User-Centered Design and Evaluation of an Interactive Tool for Finding Research Collaborators AND Home Health Care Nurses’ Perceptions of the Post-hospitalization Information Needs of Geriatric Patients
User-Centered Design and Evaluation of an Interactive Tool for Finding Research Collaborators
Charles Borromeo, BS, Masters Fellow
Abstract: Collaborative multi-disciplinary science (aka team science) has become a focus in the past several years. Many research institutions created their own Research Networking (RN) applications (e.g. Digital Vita, Harvard Profiles, etc.) or deployed commercial products (e.g. SciVal) to facilitate collaboration at their institutions. Eventually the CTSA funded a RN application (VIVO) to establish a national research network. All of these tools mine data from researcher publications and funding information. The RN tools use this data as part of their search algorithms to find potential collaborators. My research project analyzes the software requirements for a collaborator search tool. My project uses interviews, wireframe prototypes, and qualitative analysis to examine the data researchers need to find collaborators. The goal is to design and evaluate a new prototype application. The features of this prototype could serve, in turn, as a basis for improvements to existing RN applications.
Home Health Care Nurses’ Perceptions of the Post-hospitalization Information Needs of Geriatric Patients.
Katrina Romagnoli, MLIS, Doctoral Fellow
Abstract: Objective: To conduct a survey of the perceptions of home health care nurses regarding the post-hospitalization information needs of elderly patients.
Materials and Methods: A ranked list of information needs experienced by patients was developed by two focus groups of home care nurses. The list was used, along with results of prior research, to form the basis for a broader survey of home care nurses’ perceptions of patients’ post-hospitalization information needs to ensure their reintegration into their prior living environment and potentially prevent unplanned hospital readmissions.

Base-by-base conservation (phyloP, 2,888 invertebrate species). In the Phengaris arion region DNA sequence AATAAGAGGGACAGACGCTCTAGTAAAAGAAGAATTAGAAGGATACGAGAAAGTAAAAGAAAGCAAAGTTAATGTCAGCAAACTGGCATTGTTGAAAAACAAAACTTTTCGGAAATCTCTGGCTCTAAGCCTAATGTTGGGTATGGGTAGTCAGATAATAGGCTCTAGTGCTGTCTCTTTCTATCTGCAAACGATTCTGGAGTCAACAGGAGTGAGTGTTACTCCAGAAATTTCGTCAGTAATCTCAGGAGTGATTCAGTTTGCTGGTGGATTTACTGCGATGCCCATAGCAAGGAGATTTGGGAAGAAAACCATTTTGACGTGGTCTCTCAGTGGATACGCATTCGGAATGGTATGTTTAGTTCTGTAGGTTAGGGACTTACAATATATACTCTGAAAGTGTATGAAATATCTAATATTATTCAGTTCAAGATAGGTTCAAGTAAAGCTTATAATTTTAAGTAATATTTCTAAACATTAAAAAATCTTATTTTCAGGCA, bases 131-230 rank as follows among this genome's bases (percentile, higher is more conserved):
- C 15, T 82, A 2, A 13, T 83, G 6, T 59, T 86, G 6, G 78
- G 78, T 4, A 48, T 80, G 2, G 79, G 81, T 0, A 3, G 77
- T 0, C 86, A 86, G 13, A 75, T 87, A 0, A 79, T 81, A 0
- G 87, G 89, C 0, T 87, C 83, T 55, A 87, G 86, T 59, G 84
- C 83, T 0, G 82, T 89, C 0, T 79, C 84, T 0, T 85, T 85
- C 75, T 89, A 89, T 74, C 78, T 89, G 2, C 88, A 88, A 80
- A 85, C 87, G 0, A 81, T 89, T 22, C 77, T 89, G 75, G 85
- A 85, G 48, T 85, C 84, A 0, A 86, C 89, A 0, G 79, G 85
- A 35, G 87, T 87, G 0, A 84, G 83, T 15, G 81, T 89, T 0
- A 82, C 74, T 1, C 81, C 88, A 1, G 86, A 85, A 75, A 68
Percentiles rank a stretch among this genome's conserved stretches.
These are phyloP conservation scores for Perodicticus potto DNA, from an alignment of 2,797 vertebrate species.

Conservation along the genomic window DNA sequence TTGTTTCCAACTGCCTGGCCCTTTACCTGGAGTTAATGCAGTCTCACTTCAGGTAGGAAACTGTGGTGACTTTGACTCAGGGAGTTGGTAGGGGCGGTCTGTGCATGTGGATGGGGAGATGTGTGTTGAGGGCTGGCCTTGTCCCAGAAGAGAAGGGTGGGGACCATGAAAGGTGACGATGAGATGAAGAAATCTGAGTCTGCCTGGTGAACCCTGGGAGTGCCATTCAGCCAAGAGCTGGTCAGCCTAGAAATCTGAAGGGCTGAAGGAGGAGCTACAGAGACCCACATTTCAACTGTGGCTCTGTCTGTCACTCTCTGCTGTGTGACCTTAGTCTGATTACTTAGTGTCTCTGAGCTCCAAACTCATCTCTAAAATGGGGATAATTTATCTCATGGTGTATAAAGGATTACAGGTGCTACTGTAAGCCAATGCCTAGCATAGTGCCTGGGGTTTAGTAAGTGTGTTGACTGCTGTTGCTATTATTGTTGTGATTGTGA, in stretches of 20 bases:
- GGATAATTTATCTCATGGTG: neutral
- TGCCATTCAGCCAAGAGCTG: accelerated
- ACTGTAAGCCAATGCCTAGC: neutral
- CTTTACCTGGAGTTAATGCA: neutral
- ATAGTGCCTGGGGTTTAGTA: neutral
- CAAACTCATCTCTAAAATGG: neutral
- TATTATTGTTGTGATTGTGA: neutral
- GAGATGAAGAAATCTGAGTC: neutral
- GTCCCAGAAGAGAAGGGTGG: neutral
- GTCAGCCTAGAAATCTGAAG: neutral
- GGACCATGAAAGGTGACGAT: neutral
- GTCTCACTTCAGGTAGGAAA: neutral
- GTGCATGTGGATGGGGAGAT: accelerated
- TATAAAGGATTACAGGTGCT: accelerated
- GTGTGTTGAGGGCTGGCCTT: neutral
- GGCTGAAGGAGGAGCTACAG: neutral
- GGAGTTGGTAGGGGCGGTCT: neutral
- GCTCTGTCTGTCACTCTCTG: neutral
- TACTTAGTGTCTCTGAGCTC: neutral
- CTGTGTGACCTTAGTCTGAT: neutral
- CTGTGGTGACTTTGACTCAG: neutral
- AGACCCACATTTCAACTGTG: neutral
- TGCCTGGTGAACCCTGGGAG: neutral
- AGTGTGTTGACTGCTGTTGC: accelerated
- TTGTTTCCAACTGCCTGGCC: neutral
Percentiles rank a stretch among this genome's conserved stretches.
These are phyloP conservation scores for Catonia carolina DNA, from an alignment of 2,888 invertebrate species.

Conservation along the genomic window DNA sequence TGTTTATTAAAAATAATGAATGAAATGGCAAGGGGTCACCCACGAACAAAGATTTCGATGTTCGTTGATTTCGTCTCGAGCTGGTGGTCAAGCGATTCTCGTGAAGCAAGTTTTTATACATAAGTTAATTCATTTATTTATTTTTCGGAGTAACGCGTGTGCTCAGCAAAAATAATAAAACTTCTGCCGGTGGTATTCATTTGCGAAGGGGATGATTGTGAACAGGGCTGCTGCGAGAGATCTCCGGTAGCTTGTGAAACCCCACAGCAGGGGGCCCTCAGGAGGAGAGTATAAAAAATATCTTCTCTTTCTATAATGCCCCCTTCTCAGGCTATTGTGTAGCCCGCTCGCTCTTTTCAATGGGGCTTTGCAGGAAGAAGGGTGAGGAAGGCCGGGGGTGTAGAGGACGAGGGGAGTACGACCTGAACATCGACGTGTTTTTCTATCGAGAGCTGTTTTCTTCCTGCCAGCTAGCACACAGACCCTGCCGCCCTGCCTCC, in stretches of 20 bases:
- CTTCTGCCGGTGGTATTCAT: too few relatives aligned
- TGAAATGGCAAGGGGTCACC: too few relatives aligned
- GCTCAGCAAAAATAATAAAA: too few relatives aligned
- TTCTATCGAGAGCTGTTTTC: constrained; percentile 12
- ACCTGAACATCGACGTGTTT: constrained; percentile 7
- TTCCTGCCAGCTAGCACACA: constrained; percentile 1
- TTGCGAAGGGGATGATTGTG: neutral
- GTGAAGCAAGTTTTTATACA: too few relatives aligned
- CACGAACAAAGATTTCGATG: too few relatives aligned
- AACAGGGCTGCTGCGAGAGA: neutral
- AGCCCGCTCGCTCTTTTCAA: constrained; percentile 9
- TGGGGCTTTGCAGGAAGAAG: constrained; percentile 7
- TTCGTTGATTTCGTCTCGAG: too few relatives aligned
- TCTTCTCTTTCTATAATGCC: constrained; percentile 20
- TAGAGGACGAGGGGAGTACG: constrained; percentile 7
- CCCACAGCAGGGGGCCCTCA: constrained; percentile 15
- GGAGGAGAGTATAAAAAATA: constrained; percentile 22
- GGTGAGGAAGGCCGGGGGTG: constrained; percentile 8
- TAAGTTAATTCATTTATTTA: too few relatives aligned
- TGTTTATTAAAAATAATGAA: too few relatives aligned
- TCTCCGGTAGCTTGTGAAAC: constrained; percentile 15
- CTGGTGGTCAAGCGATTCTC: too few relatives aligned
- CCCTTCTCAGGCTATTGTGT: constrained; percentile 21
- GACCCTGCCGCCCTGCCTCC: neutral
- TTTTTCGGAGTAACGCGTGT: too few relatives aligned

Results: Seventeen nurses participated in the two focus groups, producing a list of 28 information needs grouped into six themes: medications, disease/condition, discharge, non-medication care, communication, and functional limitations. The survey was sent to 220 home-care nurses, with a 54.1% (119/220) response rate.
Discussion: Respondents identified several frequent, high-impact information needs that have not been previously discussed in the readmission literature. These patient needs include additional information about medication regimens, a better understanding, of how sick they are, minimization of confusion and misunderstanding at discharge, education concerning non-medication care regimens such as wound care, durable medical equipment and home safety, and an understanding of how much care they need and who can provide it.
Conclusions: Information needs identified by home health care nurses expanded upon and reinforced results from prior studies. Taken together, these results might be used todevelop interventions that may improve information sharing among clinicians, patients and caregivers during care transitions to ensure their reintegration into their prior living environment and potentially prevent unplanned hospital readmissions.